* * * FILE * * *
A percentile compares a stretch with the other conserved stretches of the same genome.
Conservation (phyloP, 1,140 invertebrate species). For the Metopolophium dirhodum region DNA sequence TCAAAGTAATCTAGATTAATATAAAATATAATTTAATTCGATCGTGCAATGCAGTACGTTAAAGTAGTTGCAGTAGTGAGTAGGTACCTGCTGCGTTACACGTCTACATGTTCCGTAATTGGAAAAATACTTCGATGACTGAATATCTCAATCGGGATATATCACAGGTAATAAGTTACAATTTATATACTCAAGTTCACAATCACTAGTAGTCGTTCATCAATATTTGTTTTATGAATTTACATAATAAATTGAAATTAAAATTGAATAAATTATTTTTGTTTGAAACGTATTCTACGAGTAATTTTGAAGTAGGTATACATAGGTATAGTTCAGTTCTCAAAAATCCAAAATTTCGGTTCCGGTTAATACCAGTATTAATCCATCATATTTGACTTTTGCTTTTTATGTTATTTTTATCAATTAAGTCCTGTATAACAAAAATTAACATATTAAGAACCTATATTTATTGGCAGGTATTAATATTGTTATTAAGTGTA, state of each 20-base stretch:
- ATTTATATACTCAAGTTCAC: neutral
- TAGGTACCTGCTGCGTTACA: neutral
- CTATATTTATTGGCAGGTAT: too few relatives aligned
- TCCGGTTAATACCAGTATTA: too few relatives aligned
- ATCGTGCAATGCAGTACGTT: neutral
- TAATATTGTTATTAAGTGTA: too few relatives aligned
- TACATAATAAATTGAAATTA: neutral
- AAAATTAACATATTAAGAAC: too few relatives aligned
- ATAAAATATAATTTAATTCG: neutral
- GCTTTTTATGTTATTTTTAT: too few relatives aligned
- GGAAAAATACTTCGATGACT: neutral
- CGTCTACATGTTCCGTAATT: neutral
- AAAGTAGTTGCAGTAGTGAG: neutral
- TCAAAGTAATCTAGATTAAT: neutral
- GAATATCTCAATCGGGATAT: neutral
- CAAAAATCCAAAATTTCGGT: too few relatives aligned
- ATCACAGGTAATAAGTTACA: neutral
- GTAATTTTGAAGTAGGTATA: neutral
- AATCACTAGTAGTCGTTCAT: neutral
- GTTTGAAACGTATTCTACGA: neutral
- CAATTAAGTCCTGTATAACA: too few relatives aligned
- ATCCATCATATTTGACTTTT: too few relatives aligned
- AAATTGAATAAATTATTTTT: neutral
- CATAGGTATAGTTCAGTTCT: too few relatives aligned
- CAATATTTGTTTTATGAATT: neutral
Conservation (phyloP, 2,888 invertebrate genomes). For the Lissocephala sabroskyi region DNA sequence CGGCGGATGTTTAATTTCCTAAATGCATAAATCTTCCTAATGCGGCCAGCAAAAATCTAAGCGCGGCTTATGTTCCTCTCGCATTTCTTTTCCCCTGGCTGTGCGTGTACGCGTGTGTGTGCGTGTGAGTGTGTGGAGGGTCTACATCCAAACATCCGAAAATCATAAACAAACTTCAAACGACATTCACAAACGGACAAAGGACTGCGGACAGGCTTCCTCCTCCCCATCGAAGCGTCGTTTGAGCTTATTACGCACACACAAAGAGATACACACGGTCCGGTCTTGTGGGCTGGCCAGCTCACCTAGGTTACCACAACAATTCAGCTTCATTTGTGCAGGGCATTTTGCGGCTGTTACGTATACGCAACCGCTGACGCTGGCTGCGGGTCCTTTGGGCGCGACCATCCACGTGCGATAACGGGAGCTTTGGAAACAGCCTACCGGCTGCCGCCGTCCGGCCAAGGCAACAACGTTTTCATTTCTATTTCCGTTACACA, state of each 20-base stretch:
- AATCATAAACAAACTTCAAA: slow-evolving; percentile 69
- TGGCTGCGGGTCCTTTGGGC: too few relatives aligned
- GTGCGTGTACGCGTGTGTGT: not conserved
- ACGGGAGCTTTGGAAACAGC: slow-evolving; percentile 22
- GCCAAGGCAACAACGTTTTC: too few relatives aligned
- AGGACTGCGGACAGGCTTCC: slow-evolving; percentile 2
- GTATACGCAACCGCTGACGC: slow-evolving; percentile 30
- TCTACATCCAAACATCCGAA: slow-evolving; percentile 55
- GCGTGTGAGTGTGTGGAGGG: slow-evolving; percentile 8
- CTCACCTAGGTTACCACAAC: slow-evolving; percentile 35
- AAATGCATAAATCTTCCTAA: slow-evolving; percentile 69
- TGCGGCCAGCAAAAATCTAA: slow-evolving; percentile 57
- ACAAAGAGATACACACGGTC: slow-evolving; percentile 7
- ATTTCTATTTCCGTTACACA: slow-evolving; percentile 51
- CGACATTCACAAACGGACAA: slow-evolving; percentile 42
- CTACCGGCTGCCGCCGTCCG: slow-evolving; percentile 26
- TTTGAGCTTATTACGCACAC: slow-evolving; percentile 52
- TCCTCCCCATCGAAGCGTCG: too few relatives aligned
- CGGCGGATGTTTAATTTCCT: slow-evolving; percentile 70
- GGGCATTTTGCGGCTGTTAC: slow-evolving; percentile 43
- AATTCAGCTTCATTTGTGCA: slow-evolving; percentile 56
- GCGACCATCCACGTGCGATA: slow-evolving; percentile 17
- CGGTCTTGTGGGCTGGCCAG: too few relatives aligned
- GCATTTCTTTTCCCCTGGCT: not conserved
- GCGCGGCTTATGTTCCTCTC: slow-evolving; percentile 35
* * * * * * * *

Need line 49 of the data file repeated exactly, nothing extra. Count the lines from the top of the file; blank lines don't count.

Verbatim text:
- AATTCAGCTTCATTTGTGCA: slow-evolving; percentile 56